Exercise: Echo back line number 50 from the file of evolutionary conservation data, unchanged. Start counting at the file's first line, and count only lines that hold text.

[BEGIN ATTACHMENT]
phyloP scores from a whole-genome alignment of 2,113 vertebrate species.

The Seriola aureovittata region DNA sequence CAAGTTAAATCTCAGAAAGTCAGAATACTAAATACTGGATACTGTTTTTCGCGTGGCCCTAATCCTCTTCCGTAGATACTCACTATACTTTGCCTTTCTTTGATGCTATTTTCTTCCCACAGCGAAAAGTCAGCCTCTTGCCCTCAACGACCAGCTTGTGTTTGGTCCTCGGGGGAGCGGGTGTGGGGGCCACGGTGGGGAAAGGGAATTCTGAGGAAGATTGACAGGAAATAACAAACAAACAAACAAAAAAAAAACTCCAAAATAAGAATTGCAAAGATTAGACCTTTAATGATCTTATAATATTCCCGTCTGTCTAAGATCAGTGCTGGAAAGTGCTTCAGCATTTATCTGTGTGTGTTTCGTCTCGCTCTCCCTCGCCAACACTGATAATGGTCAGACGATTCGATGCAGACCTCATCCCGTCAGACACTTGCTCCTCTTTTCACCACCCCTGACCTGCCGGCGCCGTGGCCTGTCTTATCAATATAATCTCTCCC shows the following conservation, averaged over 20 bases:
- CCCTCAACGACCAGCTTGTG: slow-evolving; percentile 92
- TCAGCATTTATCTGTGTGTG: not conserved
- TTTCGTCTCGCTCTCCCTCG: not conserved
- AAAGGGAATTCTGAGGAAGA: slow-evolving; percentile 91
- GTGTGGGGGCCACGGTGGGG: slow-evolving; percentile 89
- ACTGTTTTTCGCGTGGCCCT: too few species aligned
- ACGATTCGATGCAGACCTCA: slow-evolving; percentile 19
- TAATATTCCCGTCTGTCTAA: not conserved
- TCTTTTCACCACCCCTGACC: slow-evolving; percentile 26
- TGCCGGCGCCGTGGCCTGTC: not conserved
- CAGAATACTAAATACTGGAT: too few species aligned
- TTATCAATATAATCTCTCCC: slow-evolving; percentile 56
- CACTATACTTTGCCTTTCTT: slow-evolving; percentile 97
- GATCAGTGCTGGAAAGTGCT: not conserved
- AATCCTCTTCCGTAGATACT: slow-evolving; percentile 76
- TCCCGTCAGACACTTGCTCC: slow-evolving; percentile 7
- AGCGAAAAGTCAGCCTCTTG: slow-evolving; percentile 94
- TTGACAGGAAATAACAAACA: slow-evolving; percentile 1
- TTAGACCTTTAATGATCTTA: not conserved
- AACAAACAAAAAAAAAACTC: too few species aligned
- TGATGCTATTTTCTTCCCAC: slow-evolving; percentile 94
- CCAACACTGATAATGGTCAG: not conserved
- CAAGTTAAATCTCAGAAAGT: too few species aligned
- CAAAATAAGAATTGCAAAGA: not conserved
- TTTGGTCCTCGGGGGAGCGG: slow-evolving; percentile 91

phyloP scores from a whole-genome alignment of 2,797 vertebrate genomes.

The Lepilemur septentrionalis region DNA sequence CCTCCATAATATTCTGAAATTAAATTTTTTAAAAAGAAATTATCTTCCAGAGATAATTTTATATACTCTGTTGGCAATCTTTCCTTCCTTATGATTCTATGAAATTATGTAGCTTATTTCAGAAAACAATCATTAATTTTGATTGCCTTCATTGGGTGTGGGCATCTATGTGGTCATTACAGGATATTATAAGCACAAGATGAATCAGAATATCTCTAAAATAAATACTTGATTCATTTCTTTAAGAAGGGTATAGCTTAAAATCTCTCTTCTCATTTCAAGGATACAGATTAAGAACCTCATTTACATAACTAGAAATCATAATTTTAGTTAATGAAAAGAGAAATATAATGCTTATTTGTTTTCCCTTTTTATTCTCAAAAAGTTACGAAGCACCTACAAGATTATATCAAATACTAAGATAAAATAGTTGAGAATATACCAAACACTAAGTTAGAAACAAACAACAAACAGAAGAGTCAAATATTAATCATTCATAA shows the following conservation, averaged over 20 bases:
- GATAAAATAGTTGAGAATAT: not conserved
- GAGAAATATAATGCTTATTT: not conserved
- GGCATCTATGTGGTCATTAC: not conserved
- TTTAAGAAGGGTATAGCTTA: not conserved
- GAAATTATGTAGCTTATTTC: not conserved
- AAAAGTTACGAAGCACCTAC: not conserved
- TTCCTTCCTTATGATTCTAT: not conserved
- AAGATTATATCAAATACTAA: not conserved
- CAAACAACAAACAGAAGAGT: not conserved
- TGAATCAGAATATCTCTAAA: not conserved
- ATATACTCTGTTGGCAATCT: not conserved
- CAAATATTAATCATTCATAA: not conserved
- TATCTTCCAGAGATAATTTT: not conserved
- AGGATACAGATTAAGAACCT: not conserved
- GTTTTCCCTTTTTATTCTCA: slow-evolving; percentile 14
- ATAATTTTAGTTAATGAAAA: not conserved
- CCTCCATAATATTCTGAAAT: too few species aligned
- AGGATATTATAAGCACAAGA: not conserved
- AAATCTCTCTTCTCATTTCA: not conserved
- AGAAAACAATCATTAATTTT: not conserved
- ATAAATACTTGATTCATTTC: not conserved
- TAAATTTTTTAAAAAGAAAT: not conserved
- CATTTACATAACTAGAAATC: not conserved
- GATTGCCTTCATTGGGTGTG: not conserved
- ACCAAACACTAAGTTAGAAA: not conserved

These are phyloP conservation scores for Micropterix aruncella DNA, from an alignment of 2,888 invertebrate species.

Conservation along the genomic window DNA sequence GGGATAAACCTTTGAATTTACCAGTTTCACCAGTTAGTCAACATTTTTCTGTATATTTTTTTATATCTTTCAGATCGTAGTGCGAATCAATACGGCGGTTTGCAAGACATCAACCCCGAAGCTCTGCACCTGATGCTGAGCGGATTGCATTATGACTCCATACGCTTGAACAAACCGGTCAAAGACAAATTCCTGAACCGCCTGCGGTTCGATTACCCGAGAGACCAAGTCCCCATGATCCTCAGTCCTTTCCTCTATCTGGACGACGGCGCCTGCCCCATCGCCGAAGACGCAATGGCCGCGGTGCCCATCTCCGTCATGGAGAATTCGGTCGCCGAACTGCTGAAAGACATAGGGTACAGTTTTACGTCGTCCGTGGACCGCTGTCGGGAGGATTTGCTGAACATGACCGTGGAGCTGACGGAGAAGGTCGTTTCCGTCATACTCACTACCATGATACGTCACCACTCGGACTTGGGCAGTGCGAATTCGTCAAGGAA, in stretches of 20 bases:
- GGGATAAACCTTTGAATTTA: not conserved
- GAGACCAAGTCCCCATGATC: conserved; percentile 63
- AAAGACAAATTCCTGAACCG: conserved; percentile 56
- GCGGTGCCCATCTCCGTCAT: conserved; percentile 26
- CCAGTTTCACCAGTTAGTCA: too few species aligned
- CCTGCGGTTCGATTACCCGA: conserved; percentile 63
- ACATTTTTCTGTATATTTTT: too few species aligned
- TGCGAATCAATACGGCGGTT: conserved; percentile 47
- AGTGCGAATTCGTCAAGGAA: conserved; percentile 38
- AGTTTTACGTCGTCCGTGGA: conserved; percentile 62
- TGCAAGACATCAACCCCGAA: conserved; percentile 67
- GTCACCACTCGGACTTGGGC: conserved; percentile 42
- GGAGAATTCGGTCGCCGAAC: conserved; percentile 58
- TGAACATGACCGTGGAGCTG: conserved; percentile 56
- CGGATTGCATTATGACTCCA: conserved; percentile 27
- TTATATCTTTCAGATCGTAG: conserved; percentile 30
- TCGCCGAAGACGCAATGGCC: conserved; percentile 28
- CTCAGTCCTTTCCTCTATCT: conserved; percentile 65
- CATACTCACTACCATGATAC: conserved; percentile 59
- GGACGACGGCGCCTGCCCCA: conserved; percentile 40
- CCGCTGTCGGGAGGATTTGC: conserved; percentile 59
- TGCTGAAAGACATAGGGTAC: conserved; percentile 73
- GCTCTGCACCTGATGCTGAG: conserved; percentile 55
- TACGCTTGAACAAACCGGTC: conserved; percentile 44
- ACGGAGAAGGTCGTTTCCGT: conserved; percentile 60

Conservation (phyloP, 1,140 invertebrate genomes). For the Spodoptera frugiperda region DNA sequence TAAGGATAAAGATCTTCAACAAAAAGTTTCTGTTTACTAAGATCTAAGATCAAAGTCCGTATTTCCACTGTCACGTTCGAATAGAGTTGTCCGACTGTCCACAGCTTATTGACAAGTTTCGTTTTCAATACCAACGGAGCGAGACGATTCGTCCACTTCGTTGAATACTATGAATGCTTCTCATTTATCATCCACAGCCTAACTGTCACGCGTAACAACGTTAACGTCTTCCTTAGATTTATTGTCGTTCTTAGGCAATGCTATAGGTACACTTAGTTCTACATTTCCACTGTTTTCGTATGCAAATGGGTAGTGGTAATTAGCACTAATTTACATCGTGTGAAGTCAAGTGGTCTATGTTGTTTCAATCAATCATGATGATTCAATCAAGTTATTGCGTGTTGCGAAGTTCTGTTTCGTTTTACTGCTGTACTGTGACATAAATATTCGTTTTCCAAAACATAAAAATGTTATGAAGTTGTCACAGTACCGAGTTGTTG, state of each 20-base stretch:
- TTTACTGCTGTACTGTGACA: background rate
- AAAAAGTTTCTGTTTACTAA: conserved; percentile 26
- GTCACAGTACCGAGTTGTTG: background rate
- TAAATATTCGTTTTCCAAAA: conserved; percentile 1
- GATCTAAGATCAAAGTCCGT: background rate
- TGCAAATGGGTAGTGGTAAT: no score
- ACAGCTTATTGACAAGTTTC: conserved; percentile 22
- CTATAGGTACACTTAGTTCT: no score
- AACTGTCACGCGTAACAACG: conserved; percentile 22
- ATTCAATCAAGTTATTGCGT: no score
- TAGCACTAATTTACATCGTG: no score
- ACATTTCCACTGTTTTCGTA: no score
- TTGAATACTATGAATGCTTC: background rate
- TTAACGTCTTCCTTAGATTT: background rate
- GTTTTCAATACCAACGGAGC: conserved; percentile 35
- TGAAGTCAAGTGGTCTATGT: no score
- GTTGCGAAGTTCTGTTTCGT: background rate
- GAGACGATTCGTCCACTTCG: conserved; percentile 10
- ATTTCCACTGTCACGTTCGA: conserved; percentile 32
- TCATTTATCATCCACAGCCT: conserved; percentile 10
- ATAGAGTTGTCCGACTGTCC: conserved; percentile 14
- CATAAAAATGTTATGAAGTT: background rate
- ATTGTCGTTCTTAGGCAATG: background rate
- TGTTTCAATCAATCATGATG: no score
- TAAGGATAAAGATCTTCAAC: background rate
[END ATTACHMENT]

- ATAAATACTTGATTCATTTC: not conserved